Dow’s 1300 points fall to be seen in the context of a post-pandemic reset period of uncertainty

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Earlier this week when US CPI data came in for August, it was a red-letter day for the US stocks. The US stock market went turtle with the three leading indices recording big losses on Tuesday. Nearly 1,300 points were wiped out by the Dow Jones Industrial Average index.

The US inflation numbers for August had increased 8.3% as compared to August 2021. Even though that figure actually shows a little decline from July’s 8.5% year-over-year figure, economists and investors had hoped for a quicker decline in inflation. The steepest one-day market sell-off in more than two years was sparked by disappointment.

“Unfortunately, the recent drop in gas prices was offset by higher prices in areas such as shelter and food,” says Chris Hyzy, Chief Investment Officer, Merrill and Bank of America Private Bank. Core inflation, which does not include gas and food, also rose more than expected. As a result, markets expect the Federal Reserve (the Fed) to raise interest rates by at least another .75% when it meets next week, he adds.

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Wall Street investors know that a high-interest rate scenario will dent corporate profits and impact the company’s margins. In addition, the measures taken by US Fed, to bring down inflation to under 2%, could damage the economic conditions further. A full-blown US recession may have serious repercussions for the market as well.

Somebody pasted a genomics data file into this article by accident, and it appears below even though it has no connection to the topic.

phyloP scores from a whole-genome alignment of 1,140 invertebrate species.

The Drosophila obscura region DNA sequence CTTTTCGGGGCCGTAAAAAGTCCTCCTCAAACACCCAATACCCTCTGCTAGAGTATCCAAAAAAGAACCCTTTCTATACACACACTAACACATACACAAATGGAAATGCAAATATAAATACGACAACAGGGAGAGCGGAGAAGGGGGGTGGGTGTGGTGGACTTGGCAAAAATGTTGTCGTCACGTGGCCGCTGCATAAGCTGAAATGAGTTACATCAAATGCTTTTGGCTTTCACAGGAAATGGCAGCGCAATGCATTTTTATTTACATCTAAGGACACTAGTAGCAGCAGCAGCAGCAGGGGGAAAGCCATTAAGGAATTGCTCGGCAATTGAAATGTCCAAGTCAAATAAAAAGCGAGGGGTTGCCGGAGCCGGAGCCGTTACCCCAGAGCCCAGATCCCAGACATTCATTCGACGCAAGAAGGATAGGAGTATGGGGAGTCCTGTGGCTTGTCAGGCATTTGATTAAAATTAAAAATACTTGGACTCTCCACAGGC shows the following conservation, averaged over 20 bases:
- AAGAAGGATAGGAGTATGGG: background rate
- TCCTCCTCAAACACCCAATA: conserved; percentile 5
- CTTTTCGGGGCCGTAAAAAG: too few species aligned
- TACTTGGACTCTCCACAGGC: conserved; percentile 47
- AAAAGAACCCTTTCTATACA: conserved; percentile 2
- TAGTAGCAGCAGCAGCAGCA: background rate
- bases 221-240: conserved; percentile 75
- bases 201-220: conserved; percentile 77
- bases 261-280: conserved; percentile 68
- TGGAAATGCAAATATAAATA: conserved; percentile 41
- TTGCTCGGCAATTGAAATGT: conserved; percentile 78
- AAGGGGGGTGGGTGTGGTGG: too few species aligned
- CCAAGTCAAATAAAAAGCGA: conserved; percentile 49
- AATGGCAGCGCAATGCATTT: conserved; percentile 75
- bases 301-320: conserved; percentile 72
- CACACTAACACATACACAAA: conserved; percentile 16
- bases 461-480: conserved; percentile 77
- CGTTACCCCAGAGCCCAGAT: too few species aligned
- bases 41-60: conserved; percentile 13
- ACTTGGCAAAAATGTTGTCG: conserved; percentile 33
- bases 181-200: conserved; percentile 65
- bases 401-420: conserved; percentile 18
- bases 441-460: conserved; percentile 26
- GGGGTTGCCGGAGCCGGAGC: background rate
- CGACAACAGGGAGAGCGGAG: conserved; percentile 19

“Inflation may have peaked over the summer, but it remains well above the Fed’s target of 2%,” Hyzy says. “Therefore, we expect to see continued choppy markets over the near term.” Tuesday’s drop, ending an extended rally through much of July and August, should be seen in the context of a post-pandemic “reset period” of uncertainty and mixed signals, he adds. “We expect the reset to last six to nine months, after which we should see a return to more normal market valuations.”

Given the likelihood of volatility for months to come, investors may want to consider defensive steps for their portfolios, Hyzy suggests. Depending on your situation, that may mean adding so-called defensive stocks, such as utilities and healthcare, which tend to offer stability and consistent returns even when the economy and markets struggle. For more conservative investors, that could mean reducing your exposure to equities. Still, long-term investors may find strategic opportunities to buy equities that could perform well as the economy and markets stabilize. “We continue to suggest maximizing diversification across asset classes and positioning yourself for the long term,” he says.

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